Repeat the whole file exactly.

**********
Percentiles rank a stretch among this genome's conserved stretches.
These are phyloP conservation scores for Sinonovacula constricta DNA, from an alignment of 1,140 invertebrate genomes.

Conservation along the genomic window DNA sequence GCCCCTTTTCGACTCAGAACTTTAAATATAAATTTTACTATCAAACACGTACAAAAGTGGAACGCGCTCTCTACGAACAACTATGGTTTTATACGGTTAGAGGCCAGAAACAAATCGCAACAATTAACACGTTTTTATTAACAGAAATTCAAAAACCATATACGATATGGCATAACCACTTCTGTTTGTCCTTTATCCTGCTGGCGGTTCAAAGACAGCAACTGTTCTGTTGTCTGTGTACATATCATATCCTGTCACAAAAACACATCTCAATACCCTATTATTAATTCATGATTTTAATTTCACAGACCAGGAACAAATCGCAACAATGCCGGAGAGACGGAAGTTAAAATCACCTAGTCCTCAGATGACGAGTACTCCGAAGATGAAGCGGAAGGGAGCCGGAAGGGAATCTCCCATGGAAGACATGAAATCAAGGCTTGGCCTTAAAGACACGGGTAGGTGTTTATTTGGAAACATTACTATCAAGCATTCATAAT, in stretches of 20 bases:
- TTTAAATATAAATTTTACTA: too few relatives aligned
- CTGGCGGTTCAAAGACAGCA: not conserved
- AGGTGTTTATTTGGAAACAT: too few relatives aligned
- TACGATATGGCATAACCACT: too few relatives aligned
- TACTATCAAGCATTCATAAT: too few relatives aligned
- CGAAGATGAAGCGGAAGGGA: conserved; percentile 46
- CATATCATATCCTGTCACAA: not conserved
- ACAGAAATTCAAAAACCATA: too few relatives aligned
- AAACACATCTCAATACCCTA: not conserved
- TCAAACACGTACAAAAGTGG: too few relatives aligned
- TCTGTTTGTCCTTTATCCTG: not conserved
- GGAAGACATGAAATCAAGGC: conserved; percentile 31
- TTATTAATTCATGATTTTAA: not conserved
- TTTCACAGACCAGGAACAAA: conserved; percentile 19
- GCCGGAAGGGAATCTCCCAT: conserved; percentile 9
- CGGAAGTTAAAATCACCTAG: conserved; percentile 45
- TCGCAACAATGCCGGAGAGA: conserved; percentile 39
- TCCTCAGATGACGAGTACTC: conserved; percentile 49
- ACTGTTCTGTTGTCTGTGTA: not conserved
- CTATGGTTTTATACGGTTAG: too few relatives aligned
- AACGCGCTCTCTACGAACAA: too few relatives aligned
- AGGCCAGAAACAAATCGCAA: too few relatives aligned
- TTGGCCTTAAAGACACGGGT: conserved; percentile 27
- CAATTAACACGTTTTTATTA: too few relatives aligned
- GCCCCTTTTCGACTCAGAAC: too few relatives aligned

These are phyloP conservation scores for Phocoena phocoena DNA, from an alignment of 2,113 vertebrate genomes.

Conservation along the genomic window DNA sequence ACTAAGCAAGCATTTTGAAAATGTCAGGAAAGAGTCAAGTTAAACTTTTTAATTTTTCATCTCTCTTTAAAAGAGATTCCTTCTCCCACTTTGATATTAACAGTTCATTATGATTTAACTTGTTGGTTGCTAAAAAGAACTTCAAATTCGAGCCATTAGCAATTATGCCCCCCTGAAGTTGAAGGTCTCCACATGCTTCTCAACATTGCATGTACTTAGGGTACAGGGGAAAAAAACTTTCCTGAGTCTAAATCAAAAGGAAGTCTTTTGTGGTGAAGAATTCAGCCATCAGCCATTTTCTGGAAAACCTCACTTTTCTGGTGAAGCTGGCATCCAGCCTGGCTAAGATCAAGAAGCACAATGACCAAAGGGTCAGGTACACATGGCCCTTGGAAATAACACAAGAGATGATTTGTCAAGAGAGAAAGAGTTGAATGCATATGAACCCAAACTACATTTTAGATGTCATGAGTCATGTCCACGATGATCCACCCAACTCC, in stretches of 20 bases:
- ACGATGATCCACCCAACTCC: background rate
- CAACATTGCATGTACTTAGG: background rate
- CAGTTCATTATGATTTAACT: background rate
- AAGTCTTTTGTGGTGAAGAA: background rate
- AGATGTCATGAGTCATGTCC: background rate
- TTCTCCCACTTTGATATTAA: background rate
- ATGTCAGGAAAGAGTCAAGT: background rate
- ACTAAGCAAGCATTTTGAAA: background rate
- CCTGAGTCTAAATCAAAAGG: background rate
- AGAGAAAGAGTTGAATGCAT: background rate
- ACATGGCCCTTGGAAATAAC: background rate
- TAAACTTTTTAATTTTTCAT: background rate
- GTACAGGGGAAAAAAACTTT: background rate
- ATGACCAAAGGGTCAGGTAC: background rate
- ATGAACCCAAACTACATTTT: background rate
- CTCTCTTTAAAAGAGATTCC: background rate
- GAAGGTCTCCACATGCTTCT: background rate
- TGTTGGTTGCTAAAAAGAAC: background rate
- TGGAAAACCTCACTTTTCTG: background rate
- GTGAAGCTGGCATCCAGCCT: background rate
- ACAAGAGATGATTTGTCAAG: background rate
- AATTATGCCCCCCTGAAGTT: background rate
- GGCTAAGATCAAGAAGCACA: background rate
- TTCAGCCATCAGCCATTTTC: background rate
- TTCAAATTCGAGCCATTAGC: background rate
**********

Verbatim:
Percentiles rank a stretch among this genome's conserved stretches.
These are phyloP conservation scores for Sinonovacula constricta DNA, from an alignment of 1,140 invertebrate genomes.

Conservation along the genomic window DNA sequence GCCCCTTTTCGACTCAGAACTTTAAATATAAATTTTACTATCAAACACGTACAAAAGTGGAACGCGCTCTCTACGAACAACTATGGTTTTATACGGTTAGAGGCCAGAAACAAATCGCAACAATTAACACGTTTTTATTAACAGAAATTCAAAAACCATATACGATATGGCATAACCACTTCTGTTTGTCCTTTATCCTGCTGGCGGTTCAAAGACAGCAACTGTTCTGTTGTCTGTGTACATATCATATCCTGTCACAAAAACACATCTCAATACCCTATTATTAATTCATGATTTTAATTTCACAGACCAGGAACAAATCGCAACAATGCCGGAGAGACGGAAGTTAAAATCACCTAGTCCTCAGATGACGAGTACTCCGAAGATGAAGCGGAAGGGAGCCGGAAGGGAATCTCCCATGGAAGACATGAAATCAAGGCTTGGCCTTAAAGACACGGGTAGGTGTTTATTTGGAAACATTACTATCAAGCATTCATAAT, in stretches of 20 bases:
- TTTAAATATAAATTTTACTA: too few relatives aligned
- CTGGCGGTTCAAAGACAGCA: not conserved
- AGGTGTTTATTTGGAAACAT: too few relatives aligned
- TACGATATGGCATAACCACT: too few relatives aligned
- TACTATCAAGCATTCATAAT: too few relatives aligned
- CGAAGATGAAGCGGAAGGGA: conserved; percentile 46
- CATATCATATCCTGTCACAA: not conserved
- ACAGAAATTCAAAAACCATA: too few relatives aligned
- AAACACATCTCAATACCCTA: not conserved
- TCAAACACGTACAAAAGTGG: too few relatives aligned
- TCTGTTTGTCCTTTATCCTG: not conserved
- GGAAGACATGAAATCAAGGC: conserved; percentile 31
- TTATTAATTCATGATTTTAA: not conserved
- TTTCACAGACCAGGAACAAA: conserved; percentile 19
- GCCGGAAGGGAATCTCCCAT: conserved; percentile 9
- CGGAAGTTAAAATCACCTAG: conserved; percentile 45
- TCGCAACAATGCCGGAGAGA: conserved; percentile 39
- TCCTCAGATGACGAGTACTC: conserved; percentile 49
- ACTGTTCTGTTGTCTGTGTA: not conserved
- CTATGGTTTTATACGGTTAG: too few relatives aligned
- AACGCGCTCTCTACGAACAA: too few relatives aligned
- AGGCCAGAAACAAATCGCAA: too few relatives aligned
- TTGGCCTTAAAGACACGGGT: conserved; percentile 27
- CAATTAACACGTTTTTATTA: too few relatives aligned
- GCCCCTTTTCGACTCAGAAC: too few relatives aligned

These are phyloP conservation scores for Phocoena phocoena DNA, from an alignment of 2,113 vertebrate genomes.

Conservation along the genomic window DNA sequence ACTAAGCAAGCATTTTGAAAATGTCAGGAAAGAGTCAAGTTAAACTTTTTAATTTTTCATCTCTCTTTAAAAGAGATTCCTTCTCCCACTTTGATATTAACAGTTCATTATGATTTAACTTGTTGGTTGCTAAAAAGAACTTCAAATTCGAGCCATTAGCAATTATGCCCCCCTGAAGTTGAAGGTCTCCACATGCTTCTCAACATTGCATGTACTTAGGGTACAGGGGAAAAAAACTTTCCTGAGTCTAAATCAAAAGGAAGTCTTTTGTGGTGAAGAATTCAGCCATCAGCCATTTTCTGGAAAACCTCACTTTTCTGGTGAAGCTGGCATCCAGCCTGGCTAAGATCAAGAAGCACAATGACCAAAGGGTCAGGTACACATGGCCCTTGGAAATAACACAAGAGATGATTTGTCAAGAGAGAAAGAGTTGAATGCATATGAACCCAAACTACATTTTAGATGTCATGAGTCATGTCCACGATGATCCACCCAACTCC, in stretches of 20 bases:
- ACGATGATCCACCCAACTCC: background rate
- CAACATTGCATGTACTTAGG: background rate
- CAGTTCATTATGATTTAACT: background rate
- AAGTCTTTTGTGGTGAAGAA: background rate
- AGATGTCATGAGTCATGTCC: background rate
- TTCTCCCACTTTGATATTAA: background rate
- ATGTCAGGAAAGAGTCAAGT: background rate
- ACTAAGCAAGCATTTTGAAA: background rate
- CCTGAGTCTAAATCAAAAGG: background rate
- AGAGAAAGAGTTGAATGCAT: background rate
- ACATGGCCCTTGGAAATAAC: background rate
- TAAACTTTTTAATTTTTCAT: background rate
- GTACAGGGGAAAAAAACTTT: background rate
- ATGACCAAAGGGTCAGGTAC: background rate
- ATGAACCCAAACTACATTTT: background rate
- CTCTCTTTAAAAGAGATTCC: background rate
- GAAGGTCTCCACATGCTTCT: background rate
- TGTTGGTTGCTAAAAAGAAC: background rate
- TGGAAAACCTCACTTTTCTG: background rate
- GTGAAGCTGGCATCCAGCCT: background rate
- ACAAGAGATGATTTGTCAAG: background rate
- AATTATGCCCCCCTGAAGTT: background rate
- GGCTAAGATCAAGAAGCACA: background rate
- TTCAGCCATCAGCCATTTTC: background rate
- TTCAAATTCGAGCCATTAGC: background rate